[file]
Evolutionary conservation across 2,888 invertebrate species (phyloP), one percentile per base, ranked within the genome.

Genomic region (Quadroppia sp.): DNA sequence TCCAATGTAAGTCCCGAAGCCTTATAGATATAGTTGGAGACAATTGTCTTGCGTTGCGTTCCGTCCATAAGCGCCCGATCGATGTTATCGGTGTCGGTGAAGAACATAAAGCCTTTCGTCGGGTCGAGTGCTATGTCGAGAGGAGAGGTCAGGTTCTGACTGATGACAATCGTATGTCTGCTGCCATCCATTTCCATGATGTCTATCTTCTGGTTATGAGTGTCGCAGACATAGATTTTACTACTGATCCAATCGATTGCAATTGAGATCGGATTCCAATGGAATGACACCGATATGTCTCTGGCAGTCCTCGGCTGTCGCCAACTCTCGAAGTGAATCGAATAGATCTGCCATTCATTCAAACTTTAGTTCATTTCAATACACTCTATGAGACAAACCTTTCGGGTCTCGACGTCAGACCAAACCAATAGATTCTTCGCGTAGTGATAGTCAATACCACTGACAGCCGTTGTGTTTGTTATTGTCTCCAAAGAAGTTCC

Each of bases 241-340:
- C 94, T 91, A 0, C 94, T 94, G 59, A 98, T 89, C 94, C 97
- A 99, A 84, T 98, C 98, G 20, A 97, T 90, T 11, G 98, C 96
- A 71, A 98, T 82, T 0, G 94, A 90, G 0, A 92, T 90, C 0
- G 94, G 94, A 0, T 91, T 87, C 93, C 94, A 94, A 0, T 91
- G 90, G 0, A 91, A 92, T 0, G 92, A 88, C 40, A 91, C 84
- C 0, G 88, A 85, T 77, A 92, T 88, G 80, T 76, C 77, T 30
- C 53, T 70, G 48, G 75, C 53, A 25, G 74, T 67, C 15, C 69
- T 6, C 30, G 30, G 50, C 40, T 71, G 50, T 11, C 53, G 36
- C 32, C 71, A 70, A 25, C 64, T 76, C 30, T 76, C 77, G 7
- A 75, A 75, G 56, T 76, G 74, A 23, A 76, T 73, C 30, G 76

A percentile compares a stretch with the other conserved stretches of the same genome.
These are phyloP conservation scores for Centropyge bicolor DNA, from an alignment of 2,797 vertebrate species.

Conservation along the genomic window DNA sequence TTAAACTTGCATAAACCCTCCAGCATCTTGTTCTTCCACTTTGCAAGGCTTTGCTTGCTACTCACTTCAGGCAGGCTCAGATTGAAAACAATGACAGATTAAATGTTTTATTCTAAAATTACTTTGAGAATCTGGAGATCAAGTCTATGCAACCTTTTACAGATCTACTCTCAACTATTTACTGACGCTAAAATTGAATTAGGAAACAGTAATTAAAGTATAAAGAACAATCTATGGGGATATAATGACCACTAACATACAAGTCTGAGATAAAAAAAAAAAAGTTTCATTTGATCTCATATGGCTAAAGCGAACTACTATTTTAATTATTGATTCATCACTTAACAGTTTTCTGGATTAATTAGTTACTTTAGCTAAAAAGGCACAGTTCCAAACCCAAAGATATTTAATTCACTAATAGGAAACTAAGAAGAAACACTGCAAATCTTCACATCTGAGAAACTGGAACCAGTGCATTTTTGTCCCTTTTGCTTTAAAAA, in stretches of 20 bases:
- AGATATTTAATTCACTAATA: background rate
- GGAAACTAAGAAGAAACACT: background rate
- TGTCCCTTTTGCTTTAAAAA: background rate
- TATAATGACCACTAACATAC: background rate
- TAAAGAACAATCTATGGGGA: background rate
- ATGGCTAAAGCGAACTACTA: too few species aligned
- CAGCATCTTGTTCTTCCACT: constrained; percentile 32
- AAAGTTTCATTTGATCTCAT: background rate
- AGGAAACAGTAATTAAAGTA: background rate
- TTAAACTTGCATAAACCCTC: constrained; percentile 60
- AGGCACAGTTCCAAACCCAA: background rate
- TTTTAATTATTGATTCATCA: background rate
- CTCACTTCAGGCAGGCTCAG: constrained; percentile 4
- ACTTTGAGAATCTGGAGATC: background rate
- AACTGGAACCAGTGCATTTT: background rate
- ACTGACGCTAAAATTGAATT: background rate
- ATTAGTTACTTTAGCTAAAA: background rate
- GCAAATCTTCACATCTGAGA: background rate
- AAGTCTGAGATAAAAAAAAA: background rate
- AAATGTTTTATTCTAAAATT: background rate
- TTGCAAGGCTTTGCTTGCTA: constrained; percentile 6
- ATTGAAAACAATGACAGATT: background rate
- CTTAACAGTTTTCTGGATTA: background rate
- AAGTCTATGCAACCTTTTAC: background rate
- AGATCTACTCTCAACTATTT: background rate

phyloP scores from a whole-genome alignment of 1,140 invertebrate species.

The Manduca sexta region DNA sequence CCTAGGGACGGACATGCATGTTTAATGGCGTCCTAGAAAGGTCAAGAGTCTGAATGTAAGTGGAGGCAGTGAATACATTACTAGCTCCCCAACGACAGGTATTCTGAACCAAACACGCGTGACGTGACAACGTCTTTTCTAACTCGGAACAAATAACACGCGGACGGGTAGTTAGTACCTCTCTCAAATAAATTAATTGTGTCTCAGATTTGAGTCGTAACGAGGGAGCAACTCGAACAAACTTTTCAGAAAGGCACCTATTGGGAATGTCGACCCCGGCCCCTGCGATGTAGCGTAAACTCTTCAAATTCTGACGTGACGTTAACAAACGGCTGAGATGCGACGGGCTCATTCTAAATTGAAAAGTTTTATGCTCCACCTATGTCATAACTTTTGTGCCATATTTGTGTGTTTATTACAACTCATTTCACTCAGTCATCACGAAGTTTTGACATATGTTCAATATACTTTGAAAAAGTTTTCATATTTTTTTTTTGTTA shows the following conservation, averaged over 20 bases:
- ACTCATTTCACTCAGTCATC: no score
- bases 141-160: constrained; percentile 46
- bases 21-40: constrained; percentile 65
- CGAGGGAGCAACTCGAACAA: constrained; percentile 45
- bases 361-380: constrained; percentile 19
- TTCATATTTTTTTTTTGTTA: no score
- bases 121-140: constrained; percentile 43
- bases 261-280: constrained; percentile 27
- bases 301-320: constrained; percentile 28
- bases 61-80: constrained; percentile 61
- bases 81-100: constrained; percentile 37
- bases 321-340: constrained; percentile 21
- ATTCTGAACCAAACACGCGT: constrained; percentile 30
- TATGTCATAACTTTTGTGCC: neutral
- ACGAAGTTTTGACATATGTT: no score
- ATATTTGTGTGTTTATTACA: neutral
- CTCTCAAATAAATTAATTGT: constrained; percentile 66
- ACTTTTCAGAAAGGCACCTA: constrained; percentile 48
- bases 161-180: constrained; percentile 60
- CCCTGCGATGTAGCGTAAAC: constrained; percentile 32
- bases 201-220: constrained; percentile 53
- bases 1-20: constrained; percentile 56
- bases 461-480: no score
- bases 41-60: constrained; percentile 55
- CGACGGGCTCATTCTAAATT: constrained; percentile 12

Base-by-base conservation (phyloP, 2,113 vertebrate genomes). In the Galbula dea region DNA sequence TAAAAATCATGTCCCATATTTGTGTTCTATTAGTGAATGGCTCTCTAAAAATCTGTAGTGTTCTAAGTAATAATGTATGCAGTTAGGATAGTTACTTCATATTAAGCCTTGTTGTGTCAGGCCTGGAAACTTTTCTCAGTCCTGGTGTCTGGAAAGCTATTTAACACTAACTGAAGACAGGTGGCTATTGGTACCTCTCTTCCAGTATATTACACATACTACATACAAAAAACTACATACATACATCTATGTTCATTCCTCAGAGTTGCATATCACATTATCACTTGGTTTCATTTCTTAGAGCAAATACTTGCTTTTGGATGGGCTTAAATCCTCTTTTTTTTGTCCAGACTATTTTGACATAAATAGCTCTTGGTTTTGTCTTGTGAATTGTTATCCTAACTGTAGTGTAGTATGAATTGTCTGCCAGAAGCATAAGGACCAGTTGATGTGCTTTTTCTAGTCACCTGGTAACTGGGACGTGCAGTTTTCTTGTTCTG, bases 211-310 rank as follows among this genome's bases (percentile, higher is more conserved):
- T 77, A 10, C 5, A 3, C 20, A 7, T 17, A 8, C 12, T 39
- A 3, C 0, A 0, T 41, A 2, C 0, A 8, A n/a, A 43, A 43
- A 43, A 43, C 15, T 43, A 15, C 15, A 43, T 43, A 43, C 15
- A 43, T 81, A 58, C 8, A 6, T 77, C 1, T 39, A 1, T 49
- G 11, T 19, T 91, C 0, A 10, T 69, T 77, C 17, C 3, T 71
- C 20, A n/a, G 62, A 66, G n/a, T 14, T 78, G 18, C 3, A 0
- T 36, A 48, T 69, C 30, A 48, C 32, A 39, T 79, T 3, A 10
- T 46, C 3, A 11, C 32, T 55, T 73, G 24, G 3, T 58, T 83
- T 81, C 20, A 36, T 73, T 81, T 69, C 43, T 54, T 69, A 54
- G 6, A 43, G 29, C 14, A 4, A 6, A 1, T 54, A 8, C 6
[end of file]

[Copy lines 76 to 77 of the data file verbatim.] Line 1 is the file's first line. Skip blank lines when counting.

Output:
- T 36, A 48, T 69, C 30, A 48, C 32, A 39, T 79, T 3, A 10
- T 46, C 3, A 11, C 32, T 55, T 73, G 24, G 3, T 58, T 83